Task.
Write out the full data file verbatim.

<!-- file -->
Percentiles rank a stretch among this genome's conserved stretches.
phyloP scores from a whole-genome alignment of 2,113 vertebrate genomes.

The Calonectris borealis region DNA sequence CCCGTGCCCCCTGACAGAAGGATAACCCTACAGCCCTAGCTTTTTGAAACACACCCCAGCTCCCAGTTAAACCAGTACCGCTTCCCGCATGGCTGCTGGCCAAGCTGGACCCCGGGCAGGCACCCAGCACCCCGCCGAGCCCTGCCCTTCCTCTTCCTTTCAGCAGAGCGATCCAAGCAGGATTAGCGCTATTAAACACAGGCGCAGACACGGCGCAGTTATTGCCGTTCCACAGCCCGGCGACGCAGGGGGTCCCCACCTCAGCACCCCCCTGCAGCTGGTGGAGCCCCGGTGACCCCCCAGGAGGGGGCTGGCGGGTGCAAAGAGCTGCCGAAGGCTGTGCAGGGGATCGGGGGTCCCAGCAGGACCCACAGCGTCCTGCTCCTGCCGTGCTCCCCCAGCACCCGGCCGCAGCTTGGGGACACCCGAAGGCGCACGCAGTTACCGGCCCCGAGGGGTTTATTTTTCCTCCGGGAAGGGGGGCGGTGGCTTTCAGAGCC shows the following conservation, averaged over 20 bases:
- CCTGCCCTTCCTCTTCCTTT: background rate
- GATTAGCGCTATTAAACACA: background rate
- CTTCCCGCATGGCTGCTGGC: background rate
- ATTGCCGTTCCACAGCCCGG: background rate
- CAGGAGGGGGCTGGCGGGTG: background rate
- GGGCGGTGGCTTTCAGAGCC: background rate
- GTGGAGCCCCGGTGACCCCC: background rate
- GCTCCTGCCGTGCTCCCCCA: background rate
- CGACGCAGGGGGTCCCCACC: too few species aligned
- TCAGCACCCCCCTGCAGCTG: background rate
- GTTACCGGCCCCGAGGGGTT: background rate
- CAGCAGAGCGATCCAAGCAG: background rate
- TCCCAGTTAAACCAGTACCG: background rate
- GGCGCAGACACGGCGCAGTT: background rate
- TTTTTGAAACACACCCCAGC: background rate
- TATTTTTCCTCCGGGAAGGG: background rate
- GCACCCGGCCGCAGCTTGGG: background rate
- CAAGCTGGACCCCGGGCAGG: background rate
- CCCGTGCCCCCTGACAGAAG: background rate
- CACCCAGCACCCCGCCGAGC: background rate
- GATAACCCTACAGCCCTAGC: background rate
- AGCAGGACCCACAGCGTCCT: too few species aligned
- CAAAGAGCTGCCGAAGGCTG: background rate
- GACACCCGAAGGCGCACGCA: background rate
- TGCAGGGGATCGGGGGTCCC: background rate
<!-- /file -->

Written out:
Percentiles rank a stretch among this genome's conserved stretches.
phyloP scores from a whole-genome alignment of 2,113 vertebrate genomes.

The Calonectris borealis region DNA sequence CCCGTGCCCCCTGACAGAAGGATAACCCTACAGCCCTAGCTTTTTGAAACACACCCCAGCTCCCAGTTAAACCAGTACCGCTTCCCGCATGGCTGCTGGCCAAGCTGGACCCCGGGCAGGCACCCAGCACCCCGCCGAGCCCTGCCCTTCCTCTTCCTTTCAGCAGAGCGATCCAAGCAGGATTAGCGCTATTAAACACAGGCGCAGACACGGCGCAGTTATTGCCGTTCCACAGCCCGGCGACGCAGGGGGTCCCCACCTCAGCACCCCCCTGCAGCTGGTGGAGCCCCGGTGACCCCCCAGGAGGGGGCTGGCGGGTGCAAAGAGCTGCCGAAGGCTGTGCAGGGGATCGGGGGTCCCAGCAGGACCCACAGCGTCCTGCTCCTGCCGTGCTCCCCCAGCACCCGGCCGCAGCTTGGGGACACCCGAAGGCGCACGCAGTTACCGGCCCCGAGGGGTTTATTTTTCCTCCGGGAAGGGGGGCGGTGGCTTTCAGAGCC shows the following conservation, averaged over 20 bases:
- CCTGCCCTTCCTCTTCCTTT: background rate
- GATTAGCGCTATTAAACACA: background rate
- CTTCCCGCATGGCTGCTGGC: background rate
- ATTGCCGTTCCACAGCCCGG: background rate
- CAGGAGGGGGCTGGCGGGTG: background rate
- GGGCGGTGGCTTTCAGAGCC: background rate
- GTGGAGCCCCGGTGACCCCC: background rate
- GCTCCTGCCGTGCTCCCCCA: background rate
- CGACGCAGGGGGTCCCCACC: too few species aligned
- TCAGCACCCCCCTGCAGCTG: background rate
- GTTACCGGCCCCGAGGGGTT: background rate
- CAGCAGAGCGATCCAAGCAG: background rate
- TCCCAGTTAAACCAGTACCG: background rate
- GGCGCAGACACGGCGCAGTT: background rate
- TTTTTGAAACACACCCCAGC: background rate
- TATTTTTCCTCCGGGAAGGG: background rate
- GCACCCGGCCGCAGCTTGGG: background rate
- CAAGCTGGACCCCGGGCAGG: background rate
- CCCGTGCCCCCTGACAGAAG: background rate
- CACCCAGCACCCCGCCGAGC: background rate
- GATAACCCTACAGCCCTAGC: background rate
- AGCAGGACCCACAGCGTCCT: too few species aligned
- CAAAGAGCTGCCGAAGGCTG: background rate
- GACACCCGAAGGCGCACGCA: background rate
- TGCAGGGGATCGGGGGTCCC: background rate